Actually, both sides were wrong. The problem in this debate is not the point on which the two sides disagreed; the problem was that both groups defined the word saved incorrectly. What does it mean to be saved?
Both groups defined "being saved" as satisfaction of the minimal requirements for entrance into heaven. So this became the focus of the fight: how little can you intend to follow Jesus and still be admitted into heaven when you die? But when did Jesus ever say, "Here are the minimal requirements for getting into heaven"? He never said that, and for good reason.
Imagine a groom saying to a bride, "What's the minimal amount of fidelity and commitment I have to give you to remain married?" Imagine applying for a job and saying, "What's the minimal amount of work I have to do?" Heaven is not the kind of place where you want to be if you just want to do the minimum.
Jesus never talked about saving faith like this: "Here's the least amount of doctrinal truth you have to affirm to make the cut." Rather, this is what Jesus said: Through me—through my life, death, and resurrection—the presence, power, favor, and love of God is available for you to experience. If you want that, follow me, because that's the way you receive it and live in it. Trust me with everything, including the eternal state of your soul. Your eternal salvation is a free gift of grace. You can't earn it.
Saving faith is not the least amount you have to believe to get in; saving faith comes by having a posture of total dependence, complete trust, in God. When you put all your trust and confidence in God, you receive forgiveness, acceptance, and life from him. That type of posture is the vehicle by which you receive salvation.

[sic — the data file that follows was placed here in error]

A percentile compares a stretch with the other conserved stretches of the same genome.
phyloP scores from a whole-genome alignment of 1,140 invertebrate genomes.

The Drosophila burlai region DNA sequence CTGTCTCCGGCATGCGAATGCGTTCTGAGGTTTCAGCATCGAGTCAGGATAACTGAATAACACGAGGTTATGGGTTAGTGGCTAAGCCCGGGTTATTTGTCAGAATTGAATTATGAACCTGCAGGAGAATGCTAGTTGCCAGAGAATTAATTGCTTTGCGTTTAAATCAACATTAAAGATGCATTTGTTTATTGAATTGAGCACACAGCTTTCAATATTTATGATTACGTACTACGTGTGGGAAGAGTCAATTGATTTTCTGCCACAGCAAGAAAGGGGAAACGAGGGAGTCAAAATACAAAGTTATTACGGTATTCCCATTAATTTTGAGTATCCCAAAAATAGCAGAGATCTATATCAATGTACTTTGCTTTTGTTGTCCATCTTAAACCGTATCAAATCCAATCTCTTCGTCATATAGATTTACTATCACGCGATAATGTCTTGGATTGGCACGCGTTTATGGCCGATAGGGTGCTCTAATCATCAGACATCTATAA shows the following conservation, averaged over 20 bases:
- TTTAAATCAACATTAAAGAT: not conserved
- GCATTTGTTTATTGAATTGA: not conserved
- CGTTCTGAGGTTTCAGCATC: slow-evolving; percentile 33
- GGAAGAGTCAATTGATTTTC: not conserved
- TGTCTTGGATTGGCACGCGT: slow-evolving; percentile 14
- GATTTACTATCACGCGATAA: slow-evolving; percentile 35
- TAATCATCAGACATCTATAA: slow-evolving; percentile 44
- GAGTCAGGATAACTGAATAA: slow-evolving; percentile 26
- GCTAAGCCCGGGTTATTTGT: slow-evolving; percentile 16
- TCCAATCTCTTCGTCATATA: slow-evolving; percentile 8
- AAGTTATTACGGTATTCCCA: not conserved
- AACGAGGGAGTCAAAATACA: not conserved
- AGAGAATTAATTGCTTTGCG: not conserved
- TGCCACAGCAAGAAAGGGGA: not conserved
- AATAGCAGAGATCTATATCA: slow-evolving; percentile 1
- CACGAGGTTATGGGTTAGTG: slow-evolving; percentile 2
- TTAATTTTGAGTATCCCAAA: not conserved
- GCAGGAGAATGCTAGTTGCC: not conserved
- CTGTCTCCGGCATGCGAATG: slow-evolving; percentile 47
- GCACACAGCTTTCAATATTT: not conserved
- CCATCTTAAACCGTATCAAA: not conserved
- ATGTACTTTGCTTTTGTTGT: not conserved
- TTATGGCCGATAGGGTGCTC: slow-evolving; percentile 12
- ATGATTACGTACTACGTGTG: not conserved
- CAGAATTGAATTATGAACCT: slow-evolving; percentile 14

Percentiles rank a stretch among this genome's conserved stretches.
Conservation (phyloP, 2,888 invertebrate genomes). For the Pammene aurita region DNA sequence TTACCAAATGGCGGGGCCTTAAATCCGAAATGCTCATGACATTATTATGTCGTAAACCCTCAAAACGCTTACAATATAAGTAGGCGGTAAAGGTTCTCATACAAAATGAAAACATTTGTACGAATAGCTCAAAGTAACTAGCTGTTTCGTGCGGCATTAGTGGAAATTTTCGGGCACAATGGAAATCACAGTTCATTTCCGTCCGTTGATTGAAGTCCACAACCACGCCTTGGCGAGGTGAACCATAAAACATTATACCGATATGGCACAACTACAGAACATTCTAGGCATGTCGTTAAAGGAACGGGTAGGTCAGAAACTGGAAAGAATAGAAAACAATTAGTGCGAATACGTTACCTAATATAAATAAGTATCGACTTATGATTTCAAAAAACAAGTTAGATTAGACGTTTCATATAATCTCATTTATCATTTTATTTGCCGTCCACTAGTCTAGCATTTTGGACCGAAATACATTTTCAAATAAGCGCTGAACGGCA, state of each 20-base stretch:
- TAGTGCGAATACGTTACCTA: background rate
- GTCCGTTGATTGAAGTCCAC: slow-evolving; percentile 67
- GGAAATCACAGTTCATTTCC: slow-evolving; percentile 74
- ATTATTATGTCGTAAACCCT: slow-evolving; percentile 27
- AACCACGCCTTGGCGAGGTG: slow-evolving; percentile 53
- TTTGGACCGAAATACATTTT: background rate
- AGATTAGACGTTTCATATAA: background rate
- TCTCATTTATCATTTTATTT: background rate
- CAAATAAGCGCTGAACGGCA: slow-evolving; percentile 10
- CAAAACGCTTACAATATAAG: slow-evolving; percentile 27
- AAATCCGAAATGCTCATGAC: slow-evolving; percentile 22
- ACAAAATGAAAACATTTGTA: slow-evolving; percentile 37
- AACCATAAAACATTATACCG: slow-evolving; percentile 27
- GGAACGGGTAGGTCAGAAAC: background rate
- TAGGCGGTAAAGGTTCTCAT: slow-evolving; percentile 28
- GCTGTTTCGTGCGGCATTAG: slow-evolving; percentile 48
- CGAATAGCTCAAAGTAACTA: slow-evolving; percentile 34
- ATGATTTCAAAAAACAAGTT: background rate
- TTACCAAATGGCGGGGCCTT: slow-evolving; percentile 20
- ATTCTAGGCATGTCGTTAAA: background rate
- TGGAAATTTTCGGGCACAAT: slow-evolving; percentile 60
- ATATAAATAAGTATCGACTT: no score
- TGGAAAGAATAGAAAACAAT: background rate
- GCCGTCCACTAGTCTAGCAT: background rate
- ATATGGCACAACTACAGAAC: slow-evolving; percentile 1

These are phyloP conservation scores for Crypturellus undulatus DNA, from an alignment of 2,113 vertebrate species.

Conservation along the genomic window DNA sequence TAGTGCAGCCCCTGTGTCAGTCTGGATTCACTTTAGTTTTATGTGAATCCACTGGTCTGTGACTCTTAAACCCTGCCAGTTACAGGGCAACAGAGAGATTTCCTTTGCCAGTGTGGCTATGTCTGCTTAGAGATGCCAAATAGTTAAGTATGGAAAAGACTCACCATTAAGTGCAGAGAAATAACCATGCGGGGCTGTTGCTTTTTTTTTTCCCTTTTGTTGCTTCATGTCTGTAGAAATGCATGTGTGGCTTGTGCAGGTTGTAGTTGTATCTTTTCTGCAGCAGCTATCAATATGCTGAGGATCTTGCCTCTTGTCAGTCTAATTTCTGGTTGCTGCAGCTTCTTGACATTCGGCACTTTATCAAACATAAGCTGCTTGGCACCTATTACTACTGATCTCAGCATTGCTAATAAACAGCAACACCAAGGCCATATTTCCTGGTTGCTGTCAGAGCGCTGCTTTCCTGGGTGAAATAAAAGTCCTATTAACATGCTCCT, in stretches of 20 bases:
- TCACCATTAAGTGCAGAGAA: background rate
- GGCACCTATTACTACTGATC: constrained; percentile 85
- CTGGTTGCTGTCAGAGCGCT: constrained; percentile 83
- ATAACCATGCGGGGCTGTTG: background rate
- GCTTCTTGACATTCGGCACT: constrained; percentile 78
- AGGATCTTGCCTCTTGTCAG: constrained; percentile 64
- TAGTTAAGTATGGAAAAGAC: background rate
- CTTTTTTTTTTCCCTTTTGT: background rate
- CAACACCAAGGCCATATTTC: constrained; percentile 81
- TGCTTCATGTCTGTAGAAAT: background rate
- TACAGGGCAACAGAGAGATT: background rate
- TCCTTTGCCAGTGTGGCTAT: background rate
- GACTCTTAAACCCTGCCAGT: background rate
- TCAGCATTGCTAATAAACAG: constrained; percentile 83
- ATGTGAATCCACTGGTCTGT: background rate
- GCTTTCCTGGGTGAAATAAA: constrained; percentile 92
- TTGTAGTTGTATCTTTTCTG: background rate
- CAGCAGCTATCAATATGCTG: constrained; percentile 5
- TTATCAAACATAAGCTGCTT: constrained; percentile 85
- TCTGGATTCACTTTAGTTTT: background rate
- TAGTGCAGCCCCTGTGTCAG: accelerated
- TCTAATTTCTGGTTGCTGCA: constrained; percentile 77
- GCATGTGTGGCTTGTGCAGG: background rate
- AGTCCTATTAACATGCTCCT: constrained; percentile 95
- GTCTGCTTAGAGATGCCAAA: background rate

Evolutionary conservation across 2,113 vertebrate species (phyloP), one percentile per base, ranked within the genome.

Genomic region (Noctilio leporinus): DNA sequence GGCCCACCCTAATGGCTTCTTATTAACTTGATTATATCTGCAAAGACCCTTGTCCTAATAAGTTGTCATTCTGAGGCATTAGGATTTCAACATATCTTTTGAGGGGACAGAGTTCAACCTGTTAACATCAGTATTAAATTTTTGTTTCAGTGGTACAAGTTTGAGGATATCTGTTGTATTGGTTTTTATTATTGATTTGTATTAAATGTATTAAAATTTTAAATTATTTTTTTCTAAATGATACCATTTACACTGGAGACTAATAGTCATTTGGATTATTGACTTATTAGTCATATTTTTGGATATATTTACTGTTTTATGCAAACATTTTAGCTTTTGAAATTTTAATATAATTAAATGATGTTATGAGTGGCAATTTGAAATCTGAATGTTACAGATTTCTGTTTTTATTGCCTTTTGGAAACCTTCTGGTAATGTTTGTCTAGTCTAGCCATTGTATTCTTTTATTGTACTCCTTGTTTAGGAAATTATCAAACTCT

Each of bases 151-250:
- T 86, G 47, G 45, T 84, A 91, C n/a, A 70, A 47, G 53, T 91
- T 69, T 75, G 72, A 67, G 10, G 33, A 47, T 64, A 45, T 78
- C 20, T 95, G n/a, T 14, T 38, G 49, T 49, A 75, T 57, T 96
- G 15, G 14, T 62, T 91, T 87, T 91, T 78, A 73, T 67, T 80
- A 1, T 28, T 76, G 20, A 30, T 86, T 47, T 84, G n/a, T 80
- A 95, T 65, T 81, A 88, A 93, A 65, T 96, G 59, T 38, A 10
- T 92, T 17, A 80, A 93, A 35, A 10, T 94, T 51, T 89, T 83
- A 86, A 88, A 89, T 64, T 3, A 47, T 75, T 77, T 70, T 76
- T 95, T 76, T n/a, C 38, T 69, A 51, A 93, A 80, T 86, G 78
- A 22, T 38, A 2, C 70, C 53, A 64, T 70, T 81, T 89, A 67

Understanding the relation between faith and works This leads to another issue that causes a lot of confusion: What is the relationship between faith and works?
Paul writes about how Genesis says Abraham believed God, and it was credited to him, reckoned to him, as righteousness. Paul says, "For we maintain that a person is justified by faith apart from observing the law" (Romans 3:28). Commenting on the same passage about Abraham, James says, "And the Scripture was fulfilled that says, 'Abraham believed God, and it was credited to him as righteousness,' and he was called God's friend. You see that a person is justified by what he does and not by faith alone" (James 2:23-24).